On tonight’s episode of Game of Thrones, Tyrion went on trial. He was accused of a crime he didn’t commit — again. But in Westeros, the accused don’t have very many rights, if any. The right to a fair trial, or counsel, or due process — these are foreign concepts in King’s Landing, where no judge recuses himself just because he’s the father of the person on trial, or the grandfather of the victim in question. Impartial judges? What are those?
Last time Tyrion faced charges (when Catelyn Stark accused him of a murder attempt on her son Bran, and then her sister Lysa Arryn accused him of the murder of her husband, a crime we learned last week that she herself committed), he demanded a trial. And when it turned out that Lysa’s son would be his judge, he opted for a trial by combat. “I understand the law,” Tyrion told the court then. But what is the law in Westeros?
Ultimately, the law is determined by whoever is king, or whoever he deems stand in his place, as Tommen did tonight with his grandfather Tywin. That person’s word is law, and he can determine sentences at his discretion. And so far, their responses to criminal suspects were common to those in medieval times. Someone breaks an oath? Death. Someone steals or smuggles something? They get flogged, or in some instances, lose a hand or fingers (see Davos’s hand). Someone commits rape? Castration. Although flaying is outlawed, the Boltons still use it as a punishment — poor Theon.
If a lord or king sentences someone to death, there are a variety of methods at their disposal — hanging, beheading, and burning being just a few. (The latter a preference of the followers of the Lord of Light, Melisandre’s religion). Ned Stark believed that the man who passes the sentence should also be the one to hear someone’s last words and to swing the sword — which is why our introduction to him was as a family man who brought his sons to witness his beheading a deserter of the Night’s Watch. Someone who broke an oath to the Night’s Watch isn’t usually granted leniency, since taking the black in the first place was usually in exchange for a pardon for another crime. (Women, however, didn’t have the option).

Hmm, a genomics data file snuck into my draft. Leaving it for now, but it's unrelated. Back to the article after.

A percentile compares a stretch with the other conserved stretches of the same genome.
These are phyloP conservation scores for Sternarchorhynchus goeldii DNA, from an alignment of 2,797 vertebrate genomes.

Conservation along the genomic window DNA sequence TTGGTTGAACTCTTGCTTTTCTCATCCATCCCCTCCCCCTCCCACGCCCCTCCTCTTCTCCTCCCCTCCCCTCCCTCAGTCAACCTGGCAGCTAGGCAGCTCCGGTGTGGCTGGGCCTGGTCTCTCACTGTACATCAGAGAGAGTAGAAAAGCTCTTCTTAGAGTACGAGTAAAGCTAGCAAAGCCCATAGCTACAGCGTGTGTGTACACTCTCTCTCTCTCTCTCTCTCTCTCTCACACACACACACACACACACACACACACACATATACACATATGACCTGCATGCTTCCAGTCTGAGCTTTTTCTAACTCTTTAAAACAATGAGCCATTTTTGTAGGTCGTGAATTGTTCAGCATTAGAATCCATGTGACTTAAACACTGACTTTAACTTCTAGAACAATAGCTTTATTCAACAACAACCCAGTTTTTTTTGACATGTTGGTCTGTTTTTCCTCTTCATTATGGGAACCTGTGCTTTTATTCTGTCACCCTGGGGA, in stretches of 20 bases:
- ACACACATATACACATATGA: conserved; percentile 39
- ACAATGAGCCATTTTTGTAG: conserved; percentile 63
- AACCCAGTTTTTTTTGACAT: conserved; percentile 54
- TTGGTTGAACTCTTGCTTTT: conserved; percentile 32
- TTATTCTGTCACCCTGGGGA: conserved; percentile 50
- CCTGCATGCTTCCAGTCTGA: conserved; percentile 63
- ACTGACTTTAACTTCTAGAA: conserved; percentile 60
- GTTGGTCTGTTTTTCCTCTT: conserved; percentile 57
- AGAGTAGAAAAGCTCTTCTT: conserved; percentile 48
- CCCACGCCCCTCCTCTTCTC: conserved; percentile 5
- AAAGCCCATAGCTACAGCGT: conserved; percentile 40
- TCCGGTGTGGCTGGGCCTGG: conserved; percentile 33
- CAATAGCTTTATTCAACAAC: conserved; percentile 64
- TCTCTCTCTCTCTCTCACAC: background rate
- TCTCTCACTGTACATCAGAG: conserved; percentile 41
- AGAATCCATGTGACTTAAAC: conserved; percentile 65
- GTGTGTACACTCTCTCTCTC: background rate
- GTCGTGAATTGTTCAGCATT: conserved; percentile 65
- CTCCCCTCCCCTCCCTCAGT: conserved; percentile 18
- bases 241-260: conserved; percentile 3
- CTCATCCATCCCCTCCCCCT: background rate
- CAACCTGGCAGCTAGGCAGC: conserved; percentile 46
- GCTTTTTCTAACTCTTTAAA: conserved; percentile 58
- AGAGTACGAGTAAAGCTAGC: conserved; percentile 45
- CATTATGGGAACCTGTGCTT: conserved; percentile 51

During a trial by lord, evidence must be brought forward, and witnesses must testify. Cross-examination is even allowed. The trial will often start with a prayer from a Septon asking the Father (one of the Seven) to guide them towards justice, and that Septon will make witnesses swear an oath of honesty before testifying. In earlier times, the High Septons would appoint seven judges to try a case — and if a woman is accused, three of those judges might be women.
But for this particular trial, Tyrion had three judges — Tywin, Mace Tyrell, and Oberyn Martell. This is already a better circumstance for him than his last almost-trial by lord, when Lysa Arryn’s little boy was to hear the evidence and make his judgment, because he wanted to “make the bad man fly” out the Moon Door, even before evidence was heard. And while the audience might have known he was innocent this time, the “evidence” was stacked against him. All those times we’ve enjoyed Tyrion slapping Joffrey or giving the boy-king a much-needed dressing-down now look like motive. Which is why he requested a trial by combat, which allows the accused to sidestep any actual trial. Tyrion knows that. If he or his champion (the person he chooses to fight on his behalf, as Bronn did at the Eyrie) remain alive at the end, he is exonerated, evidence be damned. But even if he or his champion dies, and he’s declared guilty, Tyrion wins a victory against Tywin — the Lannister line will die out. The only question is, who will be his champion?